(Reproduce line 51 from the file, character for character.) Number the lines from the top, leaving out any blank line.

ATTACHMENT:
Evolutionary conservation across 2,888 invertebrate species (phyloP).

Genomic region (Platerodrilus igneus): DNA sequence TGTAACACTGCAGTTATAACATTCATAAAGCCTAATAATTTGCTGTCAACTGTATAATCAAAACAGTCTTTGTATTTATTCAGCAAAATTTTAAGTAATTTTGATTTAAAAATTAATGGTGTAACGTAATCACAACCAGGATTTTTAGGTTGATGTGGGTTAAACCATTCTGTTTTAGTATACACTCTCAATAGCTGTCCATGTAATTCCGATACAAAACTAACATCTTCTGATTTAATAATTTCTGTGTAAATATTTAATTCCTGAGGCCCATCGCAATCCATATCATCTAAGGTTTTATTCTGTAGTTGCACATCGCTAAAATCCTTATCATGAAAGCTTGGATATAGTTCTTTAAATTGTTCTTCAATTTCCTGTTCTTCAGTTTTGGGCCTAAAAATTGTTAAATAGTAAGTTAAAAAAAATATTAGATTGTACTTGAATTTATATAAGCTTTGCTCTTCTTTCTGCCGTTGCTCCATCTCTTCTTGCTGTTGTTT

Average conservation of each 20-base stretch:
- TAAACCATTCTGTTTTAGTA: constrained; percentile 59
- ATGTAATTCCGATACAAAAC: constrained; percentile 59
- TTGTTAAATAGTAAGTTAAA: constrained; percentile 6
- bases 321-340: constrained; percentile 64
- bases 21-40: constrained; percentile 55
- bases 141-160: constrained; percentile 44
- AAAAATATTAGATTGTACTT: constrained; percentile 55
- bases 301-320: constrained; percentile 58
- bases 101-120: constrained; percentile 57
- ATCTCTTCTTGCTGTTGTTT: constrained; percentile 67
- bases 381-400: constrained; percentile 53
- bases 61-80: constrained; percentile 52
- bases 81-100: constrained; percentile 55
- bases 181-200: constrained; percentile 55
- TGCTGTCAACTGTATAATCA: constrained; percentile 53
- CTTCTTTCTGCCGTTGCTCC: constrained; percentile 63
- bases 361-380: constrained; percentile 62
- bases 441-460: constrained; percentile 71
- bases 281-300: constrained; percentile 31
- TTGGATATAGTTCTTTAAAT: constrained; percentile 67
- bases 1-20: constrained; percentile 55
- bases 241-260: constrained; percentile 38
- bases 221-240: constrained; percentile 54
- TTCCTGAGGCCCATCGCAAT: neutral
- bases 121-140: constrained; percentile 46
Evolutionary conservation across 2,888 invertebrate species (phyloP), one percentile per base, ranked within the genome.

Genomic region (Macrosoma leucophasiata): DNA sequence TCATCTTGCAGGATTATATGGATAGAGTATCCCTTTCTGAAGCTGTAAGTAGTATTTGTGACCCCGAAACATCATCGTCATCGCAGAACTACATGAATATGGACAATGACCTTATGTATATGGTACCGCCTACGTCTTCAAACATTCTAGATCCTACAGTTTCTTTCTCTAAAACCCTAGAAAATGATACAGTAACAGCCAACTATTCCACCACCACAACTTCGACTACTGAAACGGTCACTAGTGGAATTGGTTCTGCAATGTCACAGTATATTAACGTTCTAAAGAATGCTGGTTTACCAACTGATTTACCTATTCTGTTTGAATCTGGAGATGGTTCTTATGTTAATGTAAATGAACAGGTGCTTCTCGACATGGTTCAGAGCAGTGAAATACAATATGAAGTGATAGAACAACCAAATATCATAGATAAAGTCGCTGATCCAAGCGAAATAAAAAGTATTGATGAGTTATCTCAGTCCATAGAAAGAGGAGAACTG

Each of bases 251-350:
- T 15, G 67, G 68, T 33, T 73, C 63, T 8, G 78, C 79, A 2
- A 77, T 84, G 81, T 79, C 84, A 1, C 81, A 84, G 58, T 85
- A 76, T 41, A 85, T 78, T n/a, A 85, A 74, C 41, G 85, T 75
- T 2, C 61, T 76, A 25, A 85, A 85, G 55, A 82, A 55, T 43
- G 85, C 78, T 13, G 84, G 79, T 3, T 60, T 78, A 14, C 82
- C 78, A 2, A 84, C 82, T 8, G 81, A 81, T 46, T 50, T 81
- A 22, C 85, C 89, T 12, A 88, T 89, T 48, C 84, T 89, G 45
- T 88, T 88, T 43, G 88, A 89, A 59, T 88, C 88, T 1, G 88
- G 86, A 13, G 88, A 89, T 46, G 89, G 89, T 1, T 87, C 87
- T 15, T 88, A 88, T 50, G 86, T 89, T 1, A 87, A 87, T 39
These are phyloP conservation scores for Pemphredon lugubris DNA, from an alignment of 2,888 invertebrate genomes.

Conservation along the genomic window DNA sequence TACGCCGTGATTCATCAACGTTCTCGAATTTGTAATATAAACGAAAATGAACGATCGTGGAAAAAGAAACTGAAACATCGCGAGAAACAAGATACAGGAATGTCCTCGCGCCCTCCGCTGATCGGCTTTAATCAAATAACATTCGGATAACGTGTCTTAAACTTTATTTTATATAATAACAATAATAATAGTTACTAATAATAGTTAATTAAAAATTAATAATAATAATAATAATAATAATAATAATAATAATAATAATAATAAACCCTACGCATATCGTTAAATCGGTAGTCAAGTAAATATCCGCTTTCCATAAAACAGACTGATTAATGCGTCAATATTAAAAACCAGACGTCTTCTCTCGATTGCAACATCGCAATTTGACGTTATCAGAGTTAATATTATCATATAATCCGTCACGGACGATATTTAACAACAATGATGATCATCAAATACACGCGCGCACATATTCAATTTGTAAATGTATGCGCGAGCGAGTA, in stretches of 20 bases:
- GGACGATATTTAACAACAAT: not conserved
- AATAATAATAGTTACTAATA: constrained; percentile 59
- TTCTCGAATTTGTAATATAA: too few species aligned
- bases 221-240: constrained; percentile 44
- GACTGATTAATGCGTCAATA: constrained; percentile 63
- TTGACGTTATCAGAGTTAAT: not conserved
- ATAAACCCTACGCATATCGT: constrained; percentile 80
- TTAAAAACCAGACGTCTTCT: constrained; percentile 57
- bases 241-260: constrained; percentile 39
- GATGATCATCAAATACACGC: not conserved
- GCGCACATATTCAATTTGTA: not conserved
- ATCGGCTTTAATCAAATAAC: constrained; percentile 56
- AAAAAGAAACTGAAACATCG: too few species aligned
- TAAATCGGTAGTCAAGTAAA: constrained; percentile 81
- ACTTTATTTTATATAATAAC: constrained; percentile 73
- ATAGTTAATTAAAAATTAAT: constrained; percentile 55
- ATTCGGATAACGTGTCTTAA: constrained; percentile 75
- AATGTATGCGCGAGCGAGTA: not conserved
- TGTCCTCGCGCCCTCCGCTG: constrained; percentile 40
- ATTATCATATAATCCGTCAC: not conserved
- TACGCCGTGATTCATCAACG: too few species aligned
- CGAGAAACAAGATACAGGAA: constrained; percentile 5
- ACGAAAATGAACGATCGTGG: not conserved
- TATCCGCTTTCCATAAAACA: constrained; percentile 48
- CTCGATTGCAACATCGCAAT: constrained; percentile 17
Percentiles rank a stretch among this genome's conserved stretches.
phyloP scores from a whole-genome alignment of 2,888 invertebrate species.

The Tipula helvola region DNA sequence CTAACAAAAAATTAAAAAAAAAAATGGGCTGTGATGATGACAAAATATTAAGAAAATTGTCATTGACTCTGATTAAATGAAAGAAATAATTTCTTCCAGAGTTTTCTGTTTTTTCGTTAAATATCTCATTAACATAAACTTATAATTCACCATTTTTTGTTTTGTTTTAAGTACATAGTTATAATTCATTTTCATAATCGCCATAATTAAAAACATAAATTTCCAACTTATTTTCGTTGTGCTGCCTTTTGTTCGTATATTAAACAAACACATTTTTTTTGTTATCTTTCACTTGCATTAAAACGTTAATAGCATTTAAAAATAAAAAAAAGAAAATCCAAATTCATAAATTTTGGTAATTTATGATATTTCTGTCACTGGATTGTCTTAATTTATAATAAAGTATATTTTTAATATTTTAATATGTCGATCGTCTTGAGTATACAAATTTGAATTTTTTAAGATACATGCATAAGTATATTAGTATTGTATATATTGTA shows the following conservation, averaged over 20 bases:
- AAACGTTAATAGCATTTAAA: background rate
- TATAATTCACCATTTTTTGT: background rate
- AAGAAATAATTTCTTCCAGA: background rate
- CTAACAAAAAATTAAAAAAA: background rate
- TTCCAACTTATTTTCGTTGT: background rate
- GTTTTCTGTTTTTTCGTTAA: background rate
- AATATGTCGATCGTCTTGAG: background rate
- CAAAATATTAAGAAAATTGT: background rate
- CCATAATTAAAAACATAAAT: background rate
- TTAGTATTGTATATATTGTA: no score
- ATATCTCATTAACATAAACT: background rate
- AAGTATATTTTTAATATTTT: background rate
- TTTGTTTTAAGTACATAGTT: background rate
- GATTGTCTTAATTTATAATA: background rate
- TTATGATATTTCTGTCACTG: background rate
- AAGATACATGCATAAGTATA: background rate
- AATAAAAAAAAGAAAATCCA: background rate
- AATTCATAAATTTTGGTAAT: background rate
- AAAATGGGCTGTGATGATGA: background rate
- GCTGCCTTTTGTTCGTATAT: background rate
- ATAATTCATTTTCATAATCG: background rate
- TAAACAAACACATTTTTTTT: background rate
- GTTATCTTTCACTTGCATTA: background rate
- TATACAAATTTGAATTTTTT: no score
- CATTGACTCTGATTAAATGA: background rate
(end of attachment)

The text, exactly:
- TTAAAAACCAGACGTCTTCT: constrained; percentile 57